Today saw the passing of the great Irish poet, Seamus Heaney. It is only in the last couple of years that I have come to Heaney’s work, being introduced to ‘The Bog Queen’ by a friend. It was a poem that gave me some extraordinary images that stuck fast, most notably the closing idea of the woman’s plaited hair as a ‘slimy birth-cord / of bog’, which cord was cut by the turf-cutter who discovered her, precipitating her birth from the mire. As soon as I could thereafter I sought out North, which I bought in an edition which also contained his three prior collections: a great voyage of discovery to be had. Sadly, the secondhand copy slightly marred my discovery of Heaney, many of the poems being annotated, often only briefly, by the previous owner, whether by a mere tick or more effusively with sporadic very goods or fabulouses. For me, perhaps bizarrely, this mars my experience: I like to feel like I am on a private voyage of discovery and am the first to live these words. Comment from another on the page from which I am reading is too invasive. But I digress. My point is, that while I have much still to read of Heaney’s work, the place of Heaney and the originality of his voice and his portrayal of his homescape (sic), has already become apparent.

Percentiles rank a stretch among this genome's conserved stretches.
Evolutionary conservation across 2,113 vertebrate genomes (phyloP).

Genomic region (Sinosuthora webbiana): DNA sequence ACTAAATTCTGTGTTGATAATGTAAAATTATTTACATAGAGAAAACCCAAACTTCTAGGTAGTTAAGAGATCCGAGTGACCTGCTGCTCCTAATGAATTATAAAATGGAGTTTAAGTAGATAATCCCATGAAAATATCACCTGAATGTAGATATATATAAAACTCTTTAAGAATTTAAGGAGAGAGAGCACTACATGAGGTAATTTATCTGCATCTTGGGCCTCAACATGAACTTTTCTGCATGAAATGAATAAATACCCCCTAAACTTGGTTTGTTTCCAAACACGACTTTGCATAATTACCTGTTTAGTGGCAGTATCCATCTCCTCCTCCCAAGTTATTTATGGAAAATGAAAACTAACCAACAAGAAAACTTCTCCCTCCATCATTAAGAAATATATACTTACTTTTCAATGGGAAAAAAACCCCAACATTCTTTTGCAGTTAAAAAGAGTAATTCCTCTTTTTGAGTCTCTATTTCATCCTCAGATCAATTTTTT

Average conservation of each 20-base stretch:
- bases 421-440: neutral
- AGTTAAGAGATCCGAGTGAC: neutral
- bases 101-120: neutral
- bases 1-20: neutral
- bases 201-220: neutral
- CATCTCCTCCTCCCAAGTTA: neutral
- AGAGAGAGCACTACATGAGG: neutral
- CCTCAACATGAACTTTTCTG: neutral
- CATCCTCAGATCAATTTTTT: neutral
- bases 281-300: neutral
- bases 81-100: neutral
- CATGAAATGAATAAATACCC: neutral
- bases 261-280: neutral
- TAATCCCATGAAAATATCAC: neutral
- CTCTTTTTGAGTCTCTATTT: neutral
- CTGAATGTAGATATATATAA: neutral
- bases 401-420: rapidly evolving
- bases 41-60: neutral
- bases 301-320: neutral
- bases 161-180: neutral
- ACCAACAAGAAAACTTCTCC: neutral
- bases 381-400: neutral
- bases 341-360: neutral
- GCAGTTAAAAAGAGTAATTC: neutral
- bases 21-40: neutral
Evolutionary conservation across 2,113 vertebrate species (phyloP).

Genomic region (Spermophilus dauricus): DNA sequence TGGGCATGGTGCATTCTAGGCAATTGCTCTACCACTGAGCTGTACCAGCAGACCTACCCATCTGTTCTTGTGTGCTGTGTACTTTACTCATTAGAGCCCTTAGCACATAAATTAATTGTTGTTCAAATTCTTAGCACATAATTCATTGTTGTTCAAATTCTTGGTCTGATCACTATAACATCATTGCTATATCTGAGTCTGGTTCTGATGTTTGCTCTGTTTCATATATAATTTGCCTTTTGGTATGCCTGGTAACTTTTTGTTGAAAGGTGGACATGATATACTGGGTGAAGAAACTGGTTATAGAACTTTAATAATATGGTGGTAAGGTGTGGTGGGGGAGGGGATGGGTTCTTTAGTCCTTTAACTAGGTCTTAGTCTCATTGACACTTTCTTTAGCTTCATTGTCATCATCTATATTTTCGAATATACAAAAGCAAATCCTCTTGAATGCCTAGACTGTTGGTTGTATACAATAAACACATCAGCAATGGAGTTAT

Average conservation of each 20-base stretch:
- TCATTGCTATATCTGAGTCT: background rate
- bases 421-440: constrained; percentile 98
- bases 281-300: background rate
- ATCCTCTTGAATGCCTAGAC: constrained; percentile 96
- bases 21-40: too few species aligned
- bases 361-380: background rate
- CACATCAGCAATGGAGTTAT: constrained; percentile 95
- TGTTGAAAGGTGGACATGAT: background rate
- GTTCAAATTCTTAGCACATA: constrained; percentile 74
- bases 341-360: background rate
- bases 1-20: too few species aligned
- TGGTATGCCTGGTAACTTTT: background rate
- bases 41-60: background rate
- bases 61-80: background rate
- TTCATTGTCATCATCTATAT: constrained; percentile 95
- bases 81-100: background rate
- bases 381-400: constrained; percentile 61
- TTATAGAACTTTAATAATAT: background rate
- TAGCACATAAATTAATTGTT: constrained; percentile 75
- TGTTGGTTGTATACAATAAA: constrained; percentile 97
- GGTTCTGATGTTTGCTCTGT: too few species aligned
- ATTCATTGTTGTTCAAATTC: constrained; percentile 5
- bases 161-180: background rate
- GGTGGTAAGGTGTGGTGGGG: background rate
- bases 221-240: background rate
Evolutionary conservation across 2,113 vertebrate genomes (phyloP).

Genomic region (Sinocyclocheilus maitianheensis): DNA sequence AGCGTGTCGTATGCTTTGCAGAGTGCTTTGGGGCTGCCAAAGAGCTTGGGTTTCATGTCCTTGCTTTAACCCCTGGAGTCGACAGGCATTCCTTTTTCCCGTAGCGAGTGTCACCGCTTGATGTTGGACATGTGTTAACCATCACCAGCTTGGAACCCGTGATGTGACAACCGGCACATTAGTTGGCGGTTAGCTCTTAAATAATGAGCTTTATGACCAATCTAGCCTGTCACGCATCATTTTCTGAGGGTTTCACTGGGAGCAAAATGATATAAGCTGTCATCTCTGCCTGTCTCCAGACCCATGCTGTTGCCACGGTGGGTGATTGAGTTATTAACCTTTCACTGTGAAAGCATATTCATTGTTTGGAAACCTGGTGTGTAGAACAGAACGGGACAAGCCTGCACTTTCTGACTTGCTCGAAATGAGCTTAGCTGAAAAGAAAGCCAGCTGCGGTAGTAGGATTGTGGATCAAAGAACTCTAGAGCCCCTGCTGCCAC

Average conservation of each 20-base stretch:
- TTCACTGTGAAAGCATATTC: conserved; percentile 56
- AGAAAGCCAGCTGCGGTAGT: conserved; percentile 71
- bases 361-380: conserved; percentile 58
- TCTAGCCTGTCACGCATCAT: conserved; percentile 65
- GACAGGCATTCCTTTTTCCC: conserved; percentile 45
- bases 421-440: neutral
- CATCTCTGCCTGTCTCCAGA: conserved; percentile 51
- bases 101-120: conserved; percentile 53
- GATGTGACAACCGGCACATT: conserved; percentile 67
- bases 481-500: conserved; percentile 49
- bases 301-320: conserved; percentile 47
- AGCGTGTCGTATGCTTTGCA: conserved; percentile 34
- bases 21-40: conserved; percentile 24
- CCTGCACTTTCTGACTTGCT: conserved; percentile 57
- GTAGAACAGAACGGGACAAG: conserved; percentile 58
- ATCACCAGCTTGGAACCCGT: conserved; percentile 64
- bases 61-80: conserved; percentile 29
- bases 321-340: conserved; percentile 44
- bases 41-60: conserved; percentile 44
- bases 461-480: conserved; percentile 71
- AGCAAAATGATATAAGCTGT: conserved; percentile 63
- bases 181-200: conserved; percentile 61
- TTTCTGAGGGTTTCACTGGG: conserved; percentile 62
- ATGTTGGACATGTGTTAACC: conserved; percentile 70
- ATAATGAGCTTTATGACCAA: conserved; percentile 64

I have this evening begun to contemplate the question of the death of an artist. While Heaney’s loss undoubtedly leaves a great void for his family and friends, and secondarily for the literary world and the Irish nation in which he played a prominent part, he has left an important piece of himself behind in his work, which work will never die. In fact, as one who still has so much of Heaney to discover, being in the early stages of that path of discovery, Heaney has only recently arrived: he is still in his infancy and will, for me, grow and join me on new journeys and experiences for some years to come. Unlike so many who pass anonymously away, he remains with us, with great strength of personality and vision, and will be reborn again and again.